When did your typical teen ever do anything you asked, straight away, without a sullen grunt or a slam of the door? So why do we expect to teach a hormonal teenager to control a car and obey us instantly while we bark instructions from the passenger seat? Madness.
Is teaching your child to drive a sensible idea? I managed it for 10 minutes; a white-knuckled ride punctuated with outbursts of, "What do you know!" from the teen and wails of, "Take me home NOW!" from me.
Young drivers are responsible for 1:4 accidents, so how can we ensure that teenagers are safe on the roads?
The Expert's View
Maria McCarthy author of The Girls' Guide to Losing your L Plates: How to Learn to Drive and The Girls' Car Handbook, agrees that teens should not learn with a parent.
"Sit with them when they go for practise drives by all means – clocking up the hours really does help - but don't try to teach them."
One of the main reasons is that the driving test is more onerous than it was when most parents learned to drive, and we have acquired bad habits.
I asked Maria for her top tip for learner drivers. "Finding the right instructor is the key to good driving. If you aren't comfortable with them, then find someone else- there are plenty to choose from and you don't have to stick with the first one."
Once your teen has mastered the basics, let them drive you somewhere familiar, such as the supermarket. Maria suggests that you confer with the driving instructor and ask what kind of practice they need. In her opinion it's best to pitch it at a level just below their last lesson, so they are consolidating skills, rather than attempting anything too tricky. She also suggests you try to vary the time of day and weather conditions so they face differing challenges - but only if your nerves can cope.
The driving test itself is harder than ever – most do not pass first time. So anyone who passes has a reasonable level of control of the car, but not much experience. It's horrifying to think that a new driver can zoom onto the motorway in a powerful car, never having negotiated even the slip road.
They've passed. Now what?
Passing the driving test is simply the beginning of a long road to being a safe driver. If you or they can ever afford the car insurance – think of a figure, double it and you might just be close – then there are things you can do to help their safety.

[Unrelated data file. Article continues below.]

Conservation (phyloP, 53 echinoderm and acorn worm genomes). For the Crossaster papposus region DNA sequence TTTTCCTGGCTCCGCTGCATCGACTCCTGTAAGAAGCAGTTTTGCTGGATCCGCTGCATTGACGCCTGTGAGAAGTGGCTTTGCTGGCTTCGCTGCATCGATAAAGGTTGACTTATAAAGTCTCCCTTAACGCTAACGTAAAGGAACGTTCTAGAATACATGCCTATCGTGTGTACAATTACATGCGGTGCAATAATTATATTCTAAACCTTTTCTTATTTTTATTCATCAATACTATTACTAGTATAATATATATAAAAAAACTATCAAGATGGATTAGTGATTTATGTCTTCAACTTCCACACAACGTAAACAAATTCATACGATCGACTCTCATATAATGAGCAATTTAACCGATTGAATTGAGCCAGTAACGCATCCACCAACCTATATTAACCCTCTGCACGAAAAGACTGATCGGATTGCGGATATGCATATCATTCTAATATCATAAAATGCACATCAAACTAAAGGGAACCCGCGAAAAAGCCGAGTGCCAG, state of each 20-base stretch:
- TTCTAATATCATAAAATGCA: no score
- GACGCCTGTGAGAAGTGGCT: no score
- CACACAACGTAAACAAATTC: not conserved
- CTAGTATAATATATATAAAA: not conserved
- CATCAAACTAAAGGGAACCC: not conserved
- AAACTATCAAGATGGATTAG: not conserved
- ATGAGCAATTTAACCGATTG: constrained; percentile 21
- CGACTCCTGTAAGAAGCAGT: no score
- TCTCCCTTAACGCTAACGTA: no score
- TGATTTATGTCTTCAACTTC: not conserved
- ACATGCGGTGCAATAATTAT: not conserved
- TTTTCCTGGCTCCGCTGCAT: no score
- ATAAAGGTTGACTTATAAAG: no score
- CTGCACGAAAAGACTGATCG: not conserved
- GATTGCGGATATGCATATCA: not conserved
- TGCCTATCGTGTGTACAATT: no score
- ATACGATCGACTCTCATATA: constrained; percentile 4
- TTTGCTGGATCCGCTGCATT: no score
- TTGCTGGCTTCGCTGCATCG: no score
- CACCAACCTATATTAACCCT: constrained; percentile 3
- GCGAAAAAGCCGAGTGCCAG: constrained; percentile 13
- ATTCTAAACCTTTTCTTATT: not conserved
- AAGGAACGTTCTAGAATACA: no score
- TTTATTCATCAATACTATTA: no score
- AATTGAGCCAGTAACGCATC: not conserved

The most obvious is not to allow them to drive a car which is too powerful, even if they are covered by insurance. Some parents are calling for new laws to control what new drivers can do - whether that's not be allowed to drive a powerful car or take passengers. My popularity plummeted when I didn't allow my children to have passengers or be a passenger until the driver had 6 months' experience.
I am not alone. Alex described how her parents insisted, "I was not to have anyone in the car who was really drunk. I couldn't drive if I had any alcohol at all on the same day, or early in the morning after I'd been on a night out, and they didn't want me to drive on any motorways for a while."
If you are tempted to skimp on lessons, Maria is adamant that intensive week-long driving courses are not a good idea. "They teach you to pass your test but you need to have hours of practice to be a safe driver. They might be suitable for a learner who has had a break for several months and needs to get back into the swing of driving quickly."
Statistics show that anything in the car which distracts - a radio, passenger, a mobile phone ringing, or holding a conversation – increases the chances of an accident. Drink is obviously a huge no-no, and most young drivers are aware of this – but they should also switch their phones off or put them on silent.
Pass Plus is not yet law - but could and should be. Once they have passed the test, Pass Plus is additional instruction to give driving practice on motorways, at night and in heavy traffic. There is also a call for insurance companies to take this into account – some do already, but it's not universal.
The benefits of teens' driving are obvious: Mum and Dad's taxi service is redundant; you can now have a drink in the evening. On the other hand you do realise, don't you, that this new-found freedom will be replaced by lying in bed waiting to hear the key in the lock and a silent "Phew, they're back safely."
Have you taught your teens to drive? How did it go? Are you enjoying the benefits of an older child driving, or is your heart in your mouth every time they are out?
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